How to Improve Your Child’s Memory
Feb 8, 2022 When you see your kindergartener work so hard on his ABC's, but can't retain anything, what would you do? Here you'll find some strategies to help improve your child's memory.
Short-term memory and also long-term memory are interesting things to explore. A part of that is ‘auditory memory,’ which is an important part of auditory and listening comprehension. Studies suggest that 80% of the information that a child receives in the classroom is auditory. So, if your child struggles to process and retain information verbally, this will play a role in their difficulties remembering the information that is being presented AND in conversations.
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In addition, children who have deficits in auditory memory may also exhibit difficulties in the areas:
- Decreased concentration or attention,
- Following auditory directions,
- Learning new knowledge,
- Following instructions such as test instructions,
- Be unresponsive to verbal instructions,
- Remembering rote information – math facts,
- Recalling details in conversation,
- Telling a story in a logical order,
- Social function/interactions,
- Remembering the information taught in the classroom,
- Say “what” often,
- Remembering phone numbers.
Typically, auditory memory problems are lifelong. That’s why it’s important to get help early so your child learns what their deficits are and how to compensate for the memory problems.
Factors Affecting Memory and Expectations
There are other factors that can affect memory and should be monitored as well:
- Knowledge of the topic
- Emotional status
- Language skills
- The complexity of language in the message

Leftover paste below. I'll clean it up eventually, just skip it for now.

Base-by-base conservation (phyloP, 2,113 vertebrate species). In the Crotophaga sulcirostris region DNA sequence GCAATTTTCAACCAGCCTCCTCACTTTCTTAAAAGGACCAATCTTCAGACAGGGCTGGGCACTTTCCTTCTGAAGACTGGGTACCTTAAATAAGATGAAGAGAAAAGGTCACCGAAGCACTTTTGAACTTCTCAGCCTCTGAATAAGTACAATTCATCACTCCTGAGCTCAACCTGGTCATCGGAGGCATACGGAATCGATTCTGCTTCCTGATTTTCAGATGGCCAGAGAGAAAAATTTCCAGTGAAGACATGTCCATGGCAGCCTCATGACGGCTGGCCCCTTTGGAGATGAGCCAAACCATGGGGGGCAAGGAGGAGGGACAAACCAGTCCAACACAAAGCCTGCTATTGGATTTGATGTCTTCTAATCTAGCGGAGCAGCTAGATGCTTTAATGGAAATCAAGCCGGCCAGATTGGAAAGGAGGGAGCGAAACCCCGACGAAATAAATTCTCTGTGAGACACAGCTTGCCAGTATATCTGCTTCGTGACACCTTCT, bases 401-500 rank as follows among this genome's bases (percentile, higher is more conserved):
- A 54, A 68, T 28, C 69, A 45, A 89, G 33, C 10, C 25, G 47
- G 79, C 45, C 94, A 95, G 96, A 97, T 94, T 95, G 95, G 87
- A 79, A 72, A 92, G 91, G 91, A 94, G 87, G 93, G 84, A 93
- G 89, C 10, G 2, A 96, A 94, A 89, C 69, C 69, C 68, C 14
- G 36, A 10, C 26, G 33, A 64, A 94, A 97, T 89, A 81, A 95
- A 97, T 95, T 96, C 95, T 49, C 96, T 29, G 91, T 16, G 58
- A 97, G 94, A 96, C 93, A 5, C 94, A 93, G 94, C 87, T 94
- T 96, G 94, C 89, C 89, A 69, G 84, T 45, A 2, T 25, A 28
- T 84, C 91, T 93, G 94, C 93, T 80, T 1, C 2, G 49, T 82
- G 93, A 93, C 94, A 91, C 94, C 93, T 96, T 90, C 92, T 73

- Length of the information
- Speed of speech
- Physical health.
There are appropriate developmental skills for auditory memory based on the child’s chronological age. So, the following table will show what a student of a certain age should be able to remember in terms of numbers and sequences. Please make sure that the task for the student is developmentally appropriate for memory skills.
|Age||Numbers||Sentence Length (words)|
|4-5||4 digits||7-8 words|
|5-6||4 digits||9 words|
|6-7||4 digits||10 words|
|7-8||4 digits||11 words|
|8-9||4 digits||13 words|
|9-10||4 digits||13 words|
|10-11||5 digits||14 words|
|11-12||5 digits||14 words|
Strategies to Improve Auditory Memory
1. The chunking method
If the student is given different units of information, they should learn to use strategies to organize the information into meaningful chunks for easier recall. For example, memorizing a phone number by dividing it into two “chunks” (i.e., 555-7777 become “555” and “7777”) makes it easier to recall.
2. Mnemonic Devices
These can enhance the memorization of similar units of information. For example, H.O.M.E.S. is used to remember the names of the great lakes: Huron, Ontario, Michigan, Erie, and Superior.
Also, it may also be helpful to repeat a message or keyword over and over, first out loud and then silently, to provide extra cues for memory.
The student can use songs or music to sing the information. It’s well known that music improves memory. You can use ABC songs, number songs, or make up your own.
Divide information into smaller categories. For example: Divide vocabulary words into groups of people/places/things or words with the same beginning letter or words with the same number of letters.
6. Use concept imagery
Create a mental picture or draw a physical picture of what is to be remembered. For example, Dr. Claire Jones, a learning disabilities consultant, suggested picturing a bay with pigs wearing a T-shirt with 1961 on it to remember details about the Bay of Pigs.
7. Games and Other activities
Here are some games you can try: “Simon Says,” the education toy ‘Simon’ (have the students say the color that lights up before pushing the panel), the Telephone Game, Memory, or Concentration (have the child repeat the words as they turn it over).
So, try these to improve your child’s working memory and brain health so that (s)he can recall information faster and more expansively.